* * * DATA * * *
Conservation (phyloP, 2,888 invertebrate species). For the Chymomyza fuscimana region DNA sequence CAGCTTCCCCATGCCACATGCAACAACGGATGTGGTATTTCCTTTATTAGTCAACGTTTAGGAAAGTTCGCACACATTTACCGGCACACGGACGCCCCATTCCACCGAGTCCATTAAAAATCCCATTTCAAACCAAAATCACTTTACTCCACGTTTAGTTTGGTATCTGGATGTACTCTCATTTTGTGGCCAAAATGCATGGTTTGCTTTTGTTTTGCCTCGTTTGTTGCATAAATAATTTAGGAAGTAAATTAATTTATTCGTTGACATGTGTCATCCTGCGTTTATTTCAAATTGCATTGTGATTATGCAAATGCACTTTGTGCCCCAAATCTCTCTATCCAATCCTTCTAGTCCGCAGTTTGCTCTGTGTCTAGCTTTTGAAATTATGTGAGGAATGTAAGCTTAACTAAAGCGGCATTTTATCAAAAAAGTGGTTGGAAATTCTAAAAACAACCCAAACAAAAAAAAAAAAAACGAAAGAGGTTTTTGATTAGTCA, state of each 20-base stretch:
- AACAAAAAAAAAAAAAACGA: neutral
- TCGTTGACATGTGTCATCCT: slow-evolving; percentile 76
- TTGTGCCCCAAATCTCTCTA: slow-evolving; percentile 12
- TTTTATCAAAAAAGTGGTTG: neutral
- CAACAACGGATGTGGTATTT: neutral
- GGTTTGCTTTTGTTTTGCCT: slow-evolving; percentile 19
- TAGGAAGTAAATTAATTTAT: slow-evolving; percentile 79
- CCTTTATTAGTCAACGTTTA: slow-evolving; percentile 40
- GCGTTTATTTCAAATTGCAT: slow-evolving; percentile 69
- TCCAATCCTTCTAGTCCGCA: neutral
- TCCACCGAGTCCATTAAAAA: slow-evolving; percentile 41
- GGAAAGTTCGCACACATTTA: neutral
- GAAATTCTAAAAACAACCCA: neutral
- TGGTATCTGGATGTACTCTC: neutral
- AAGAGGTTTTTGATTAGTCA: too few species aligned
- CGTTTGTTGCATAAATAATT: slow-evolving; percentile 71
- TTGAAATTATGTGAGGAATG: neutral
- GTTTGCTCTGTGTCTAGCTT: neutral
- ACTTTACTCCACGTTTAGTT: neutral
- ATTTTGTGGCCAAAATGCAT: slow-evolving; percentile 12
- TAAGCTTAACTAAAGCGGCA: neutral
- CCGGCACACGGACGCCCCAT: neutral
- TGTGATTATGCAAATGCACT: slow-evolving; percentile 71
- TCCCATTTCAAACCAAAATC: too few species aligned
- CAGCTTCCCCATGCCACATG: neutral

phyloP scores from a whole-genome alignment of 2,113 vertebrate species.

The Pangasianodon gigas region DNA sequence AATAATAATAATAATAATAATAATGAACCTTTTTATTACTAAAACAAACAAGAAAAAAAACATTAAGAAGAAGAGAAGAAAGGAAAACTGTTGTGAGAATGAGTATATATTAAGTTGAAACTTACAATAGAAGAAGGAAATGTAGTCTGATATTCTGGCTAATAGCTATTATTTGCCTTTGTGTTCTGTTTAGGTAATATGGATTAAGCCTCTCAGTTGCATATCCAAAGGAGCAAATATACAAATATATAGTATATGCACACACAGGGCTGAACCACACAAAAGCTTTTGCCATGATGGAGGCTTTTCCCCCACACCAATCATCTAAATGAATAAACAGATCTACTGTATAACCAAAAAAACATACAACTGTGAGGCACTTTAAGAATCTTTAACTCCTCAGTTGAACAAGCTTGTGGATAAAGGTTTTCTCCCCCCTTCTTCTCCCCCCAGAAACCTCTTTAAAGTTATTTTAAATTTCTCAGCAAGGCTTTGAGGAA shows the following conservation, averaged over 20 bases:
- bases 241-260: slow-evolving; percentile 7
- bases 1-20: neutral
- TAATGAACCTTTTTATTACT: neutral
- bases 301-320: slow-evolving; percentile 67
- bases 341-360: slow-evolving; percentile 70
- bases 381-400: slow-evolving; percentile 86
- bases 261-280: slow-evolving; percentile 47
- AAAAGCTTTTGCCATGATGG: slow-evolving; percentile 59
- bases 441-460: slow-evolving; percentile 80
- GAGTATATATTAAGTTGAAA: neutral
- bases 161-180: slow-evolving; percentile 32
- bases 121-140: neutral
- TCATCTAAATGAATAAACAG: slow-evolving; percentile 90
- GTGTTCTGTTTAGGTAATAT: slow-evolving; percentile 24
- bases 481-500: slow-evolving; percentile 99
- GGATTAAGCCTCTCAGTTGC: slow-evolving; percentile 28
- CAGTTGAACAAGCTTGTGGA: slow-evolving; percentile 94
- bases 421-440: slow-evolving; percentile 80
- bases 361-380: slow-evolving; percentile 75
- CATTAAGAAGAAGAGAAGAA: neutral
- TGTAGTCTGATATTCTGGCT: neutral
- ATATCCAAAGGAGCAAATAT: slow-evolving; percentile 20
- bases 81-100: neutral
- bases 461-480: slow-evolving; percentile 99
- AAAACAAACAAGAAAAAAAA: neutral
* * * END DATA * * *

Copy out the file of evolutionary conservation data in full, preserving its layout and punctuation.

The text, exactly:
Conservation (phyloP, 2,888 invertebrate species). For the Chymomyza fuscimana region DNA sequence CAGCTTCCCCATGCCACATGCAACAACGGATGTGGTATTTCCTTTATTAGTCAACGTTTAGGAAAGTTCGCACACATTTACCGGCACACGGACGCCCCATTCCACCGAGTCCATTAAAAATCCCATTTCAAACCAAAATCACTTTACTCCACGTTTAGTTTGGTATCTGGATGTACTCTCATTTTGTGGCCAAAATGCATGGTTTGCTTTTGTTTTGCCTCGTTTGTTGCATAAATAATTTAGGAAGTAAATTAATTTATTCGTTGACATGTGTCATCCTGCGTTTATTTCAAATTGCATTGTGATTATGCAAATGCACTTTGTGCCCCAAATCTCTCTATCCAATCCTTCTAGTCCGCAGTTTGCTCTGTGTCTAGCTTTTGAAATTATGTGAGGAATGTAAGCTTAACTAAAGCGGCATTTTATCAAAAAAGTGGTTGGAAATTCTAAAAACAACCCAAACAAAAAAAAAAAAAACGAAAGAGGTTTTTGATTAGTCA, state of each 20-base stretch:
- AACAAAAAAAAAAAAAACGA: neutral
- TCGTTGACATGTGTCATCCT: slow-evolving; percentile 76
- TTGTGCCCCAAATCTCTCTA: slow-evolving; percentile 12
- TTTTATCAAAAAAGTGGTTG: neutral
- CAACAACGGATGTGGTATTT: neutral
- GGTTTGCTTTTGTTTTGCCT: slow-evolving; percentile 19
- TAGGAAGTAAATTAATTTAT: slow-evolving; percentile 79
- CCTTTATTAGTCAACGTTTA: slow-evolving; percentile 40
- GCGTTTATTTCAAATTGCAT: slow-evolving; percentile 69
- TCCAATCCTTCTAGTCCGCA: neutral
- TCCACCGAGTCCATTAAAAA: slow-evolving; percentile 41
- GGAAAGTTCGCACACATTTA: neutral
- GAAATTCTAAAAACAACCCA: neutral
- TGGTATCTGGATGTACTCTC: neutral
- AAGAGGTTTTTGATTAGTCA: too few species aligned
- CGTTTGTTGCATAAATAATT: slow-evolving; percentile 71
- TTGAAATTATGTGAGGAATG: neutral
- GTTTGCTCTGTGTCTAGCTT: neutral
- ACTTTACTCCACGTTTAGTT: neutral
- ATTTTGTGGCCAAAATGCAT: slow-evolving; percentile 12
- TAAGCTTAACTAAAGCGGCA: neutral
- CCGGCACACGGACGCCCCAT: neutral
- TGTGATTATGCAAATGCACT: slow-evolving; percentile 71
- TCCCATTTCAAACCAAAATC: too few species aligned
- CAGCTTCCCCATGCCACATG: neutral

phyloP scores from a whole-genome alignment of 2,113 vertebrate species.

The Pangasianodon gigas region DNA sequence AATAATAATAATAATAATAATAATGAACCTTTTTATTACTAAAACAAACAAGAAAAAAAACATTAAGAAGAAGAGAAGAAAGGAAAACTGTTGTGAGAATGAGTATATATTAAGTTGAAACTTACAATAGAAGAAGGAAATGTAGTCTGATATTCTGGCTAATAGCTATTATTTGCCTTTGTGTTCTGTTTAGGTAATATGGATTAAGCCTCTCAGTTGCATATCCAAAGGAGCAAATATACAAATATATAGTATATGCACACACAGGGCTGAACCACACAAAAGCTTTTGCCATGATGGAGGCTTTTCCCCCACACCAATCATCTAAATGAATAAACAGATCTACTGTATAACCAAAAAAACATACAACTGTGAGGCACTTTAAGAATCTTTAACTCCTCAGTTGAACAAGCTTGTGGATAAAGGTTTTCTCCCCCCTTCTTCTCCCCCCAGAAACCTCTTTAAAGTTATTTTAAATTTCTCAGCAAGGCTTTGAGGAA shows the following conservation, averaged over 20 bases:
- bases 241-260: slow-evolving; percentile 7
- bases 1-20: neutral
- TAATGAACCTTTTTATTACT: neutral
- bases 301-320: slow-evolving; percentile 67
- bases 341-360: slow-evolving; percentile 70
- bases 381-400: slow-evolving; percentile 86
- bases 261-280: slow-evolving; percentile 47
- AAAAGCTTTTGCCATGATGG: slow-evolving; percentile 59
- bases 441-460: slow-evolving; percentile 80
- GAGTATATATTAAGTTGAAA: neutral
- bases 161-180: slow-evolving; percentile 32
- bases 121-140: neutral
- TCATCTAAATGAATAAACAG: slow-evolving; percentile 90
- GTGTTCTGTTTAGGTAATAT: slow-evolving; percentile 24
- bases 481-500: slow-evolving; percentile 99
- GGATTAAGCCTCTCAGTTGC: slow-evolving; percentile 28
- CAGTTGAACAAGCTTGTGGA: slow-evolving; percentile 94
- bases 421-440: slow-evolving; percentile 80
- bases 361-380: slow-evolving; percentile 75
- CATTAAGAAGAAGAGAAGAA: neutral
- TGTAGTCTGATATTCTGGCT: neutral
- ATATCCAAAGGAGCAAATAT: slow-evolving; percentile 20
- bases 81-100: neutral
- bases 461-480: slow-evolving; percentile 99
- AAAACAAACAAGAAAAAAAA: neutral